Navigation & radio devices may experience short blackouts as solar storms is headed straight toward earth.
As the Sun is currently reaching the peak of its 11 year solar cycle, solar activity is expected to increase, as are the risks of possible solar flares & coronal mass ejections (CMEs) that could send some rough space weather into earth orbit.
Astronomers have been watching the Sun closely to see which regions of the Sun are experiencing changes in their magnetic flux, keeping a close eye on them to determine if they result in solar flare or subside with-out making much difference to space-weather.
Sunspots, sun filaments, and prominence
Last week, dynamics on the solar surface took a new turn as gradually increasing sunspots took the shape of sun filaments. Each filament was as long as the distance between the earth & moon. These filaments, known to be highly unstable, these filaments held-on for a few days before falling apart earlier this week, sending a solar flare straight to Earth.
Astronomers have also detected a prominence on the Sun, a phenomenon that is also a regular phenomenon on the solar surface but does not result to a solar flare.
The prominence of the Solar remains anchored tied to the Sun and does not cause bad solar weather. Solar flares aren’t all that generous, however, and can get really annoying, especially for spacecraft that don’t have protection of multiple layers of earth atmosphere.
Earlier this year, Elon Musk’s SpaceX lost 40 satellites, barely reaching orbit. Astronomers have found that increased solar activity can bring other smaller satellites (CubeSats) out of orbit up to 10 times faster than normal, the Evening Standard revealed.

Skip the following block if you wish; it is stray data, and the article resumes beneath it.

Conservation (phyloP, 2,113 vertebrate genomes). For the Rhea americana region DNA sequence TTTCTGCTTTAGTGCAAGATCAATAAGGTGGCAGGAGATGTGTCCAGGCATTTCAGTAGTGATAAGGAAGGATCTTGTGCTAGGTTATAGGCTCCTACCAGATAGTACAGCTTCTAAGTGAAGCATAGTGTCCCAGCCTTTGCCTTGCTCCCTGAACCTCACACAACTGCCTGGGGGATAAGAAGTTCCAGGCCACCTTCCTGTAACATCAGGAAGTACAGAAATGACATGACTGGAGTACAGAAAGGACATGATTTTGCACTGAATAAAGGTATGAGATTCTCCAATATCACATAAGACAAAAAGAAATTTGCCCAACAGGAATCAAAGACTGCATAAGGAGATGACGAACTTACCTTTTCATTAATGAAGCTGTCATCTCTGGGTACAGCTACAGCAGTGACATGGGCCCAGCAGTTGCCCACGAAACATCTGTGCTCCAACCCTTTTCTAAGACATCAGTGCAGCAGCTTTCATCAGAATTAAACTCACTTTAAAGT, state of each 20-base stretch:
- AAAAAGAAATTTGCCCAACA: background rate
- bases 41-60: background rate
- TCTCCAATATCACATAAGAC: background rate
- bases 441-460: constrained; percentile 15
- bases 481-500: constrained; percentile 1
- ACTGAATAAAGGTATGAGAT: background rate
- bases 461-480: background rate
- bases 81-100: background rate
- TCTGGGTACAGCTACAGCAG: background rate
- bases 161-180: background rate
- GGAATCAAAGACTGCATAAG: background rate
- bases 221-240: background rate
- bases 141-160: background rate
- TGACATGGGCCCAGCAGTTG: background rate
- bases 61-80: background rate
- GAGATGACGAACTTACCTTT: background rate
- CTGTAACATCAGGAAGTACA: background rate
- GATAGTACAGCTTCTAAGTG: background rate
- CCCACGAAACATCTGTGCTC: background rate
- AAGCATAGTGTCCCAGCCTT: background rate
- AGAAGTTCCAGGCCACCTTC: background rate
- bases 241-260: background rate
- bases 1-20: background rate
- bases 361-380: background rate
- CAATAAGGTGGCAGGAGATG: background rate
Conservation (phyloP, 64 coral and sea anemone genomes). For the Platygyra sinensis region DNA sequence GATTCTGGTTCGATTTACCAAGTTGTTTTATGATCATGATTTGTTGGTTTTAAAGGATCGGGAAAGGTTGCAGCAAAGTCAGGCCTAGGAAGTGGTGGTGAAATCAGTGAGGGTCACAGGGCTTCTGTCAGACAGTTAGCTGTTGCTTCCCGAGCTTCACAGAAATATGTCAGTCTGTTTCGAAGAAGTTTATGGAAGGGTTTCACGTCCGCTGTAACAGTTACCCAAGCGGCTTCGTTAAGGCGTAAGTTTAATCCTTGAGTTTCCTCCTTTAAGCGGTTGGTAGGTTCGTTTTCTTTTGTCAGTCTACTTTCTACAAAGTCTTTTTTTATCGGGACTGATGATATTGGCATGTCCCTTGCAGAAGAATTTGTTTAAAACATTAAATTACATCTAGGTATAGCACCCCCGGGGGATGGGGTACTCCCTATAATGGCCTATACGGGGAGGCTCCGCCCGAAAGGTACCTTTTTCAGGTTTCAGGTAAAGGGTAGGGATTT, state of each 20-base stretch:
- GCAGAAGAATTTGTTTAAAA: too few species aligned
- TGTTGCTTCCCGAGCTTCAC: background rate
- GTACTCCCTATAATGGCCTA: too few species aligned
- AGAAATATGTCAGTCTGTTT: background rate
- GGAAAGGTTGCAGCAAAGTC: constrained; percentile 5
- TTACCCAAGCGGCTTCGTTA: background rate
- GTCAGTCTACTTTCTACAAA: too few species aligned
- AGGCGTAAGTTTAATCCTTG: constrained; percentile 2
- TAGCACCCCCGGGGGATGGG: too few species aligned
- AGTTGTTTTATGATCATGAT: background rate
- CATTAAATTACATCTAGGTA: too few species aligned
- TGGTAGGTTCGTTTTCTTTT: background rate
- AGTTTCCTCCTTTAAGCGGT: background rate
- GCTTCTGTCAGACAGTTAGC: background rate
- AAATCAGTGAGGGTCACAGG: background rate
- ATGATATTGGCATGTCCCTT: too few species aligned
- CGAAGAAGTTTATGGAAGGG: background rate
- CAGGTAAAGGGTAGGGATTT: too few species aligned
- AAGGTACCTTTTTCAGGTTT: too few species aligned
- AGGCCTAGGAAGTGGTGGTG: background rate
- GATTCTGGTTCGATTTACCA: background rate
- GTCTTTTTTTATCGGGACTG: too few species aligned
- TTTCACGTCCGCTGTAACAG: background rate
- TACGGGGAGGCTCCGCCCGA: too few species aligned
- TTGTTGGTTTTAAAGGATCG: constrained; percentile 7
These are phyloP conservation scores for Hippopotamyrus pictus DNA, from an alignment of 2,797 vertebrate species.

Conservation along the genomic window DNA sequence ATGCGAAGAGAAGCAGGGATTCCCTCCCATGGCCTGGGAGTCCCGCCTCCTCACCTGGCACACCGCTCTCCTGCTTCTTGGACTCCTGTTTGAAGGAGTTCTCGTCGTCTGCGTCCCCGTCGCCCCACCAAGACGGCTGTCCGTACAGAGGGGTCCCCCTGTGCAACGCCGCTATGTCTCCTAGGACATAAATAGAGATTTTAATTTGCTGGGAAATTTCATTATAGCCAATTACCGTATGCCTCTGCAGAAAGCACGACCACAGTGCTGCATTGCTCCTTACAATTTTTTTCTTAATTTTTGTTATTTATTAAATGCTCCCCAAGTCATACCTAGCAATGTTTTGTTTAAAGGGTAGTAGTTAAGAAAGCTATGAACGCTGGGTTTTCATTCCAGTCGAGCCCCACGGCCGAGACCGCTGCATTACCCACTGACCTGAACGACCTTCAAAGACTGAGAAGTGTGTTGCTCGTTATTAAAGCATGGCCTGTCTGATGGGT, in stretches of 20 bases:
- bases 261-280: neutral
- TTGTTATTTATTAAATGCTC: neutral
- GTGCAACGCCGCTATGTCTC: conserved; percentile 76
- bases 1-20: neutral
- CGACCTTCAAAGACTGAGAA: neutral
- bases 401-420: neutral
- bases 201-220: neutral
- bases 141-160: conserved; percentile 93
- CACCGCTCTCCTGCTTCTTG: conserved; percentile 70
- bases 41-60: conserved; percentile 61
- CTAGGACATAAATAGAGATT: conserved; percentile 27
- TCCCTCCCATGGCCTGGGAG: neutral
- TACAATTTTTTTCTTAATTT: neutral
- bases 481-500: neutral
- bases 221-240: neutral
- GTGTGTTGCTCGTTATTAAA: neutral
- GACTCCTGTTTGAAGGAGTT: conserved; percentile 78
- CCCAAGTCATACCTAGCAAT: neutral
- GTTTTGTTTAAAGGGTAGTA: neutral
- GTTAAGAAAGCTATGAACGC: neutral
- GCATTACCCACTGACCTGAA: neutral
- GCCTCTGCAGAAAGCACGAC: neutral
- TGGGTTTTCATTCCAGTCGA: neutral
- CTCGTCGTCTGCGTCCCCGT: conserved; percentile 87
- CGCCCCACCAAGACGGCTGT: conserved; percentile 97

What to expect in the next few days?
The broken filament also sends a CME toward Earth, which is approaching quite slowly, Spaceweather.com reported. It expected to arrive either on 20 july or 21 july. Highly charged particles in CMEs & solar flares can ionize the upper layers of the atmosphere that we use for GPS & radio communications. Thus, radio blackouts are the most common effect of solar activity.
According to Space Weather Prediction Centre of the National Oceanic and Atmospheric Adminstration, a G1-class geomagnetic storm has been observed over the past 24 hours and it is expected to occur on 21 july & 22 july. During this period, small power fluctuations can be observed on the grid, while the aurora is also visible at high latitudes.
These predictions are based on mathematical models that astronomers have created after decades of studying solar data. However, these methods are not 100% accurate & solar weather may differ from these predictions. Recently, a geomagnetic storm caused by factors that are not normally observed by scientific instruments hit Earth at a speed of million miles per hour.
Aside from preparing in the event of a radio blackout, there is little we can do now if space weather worsens.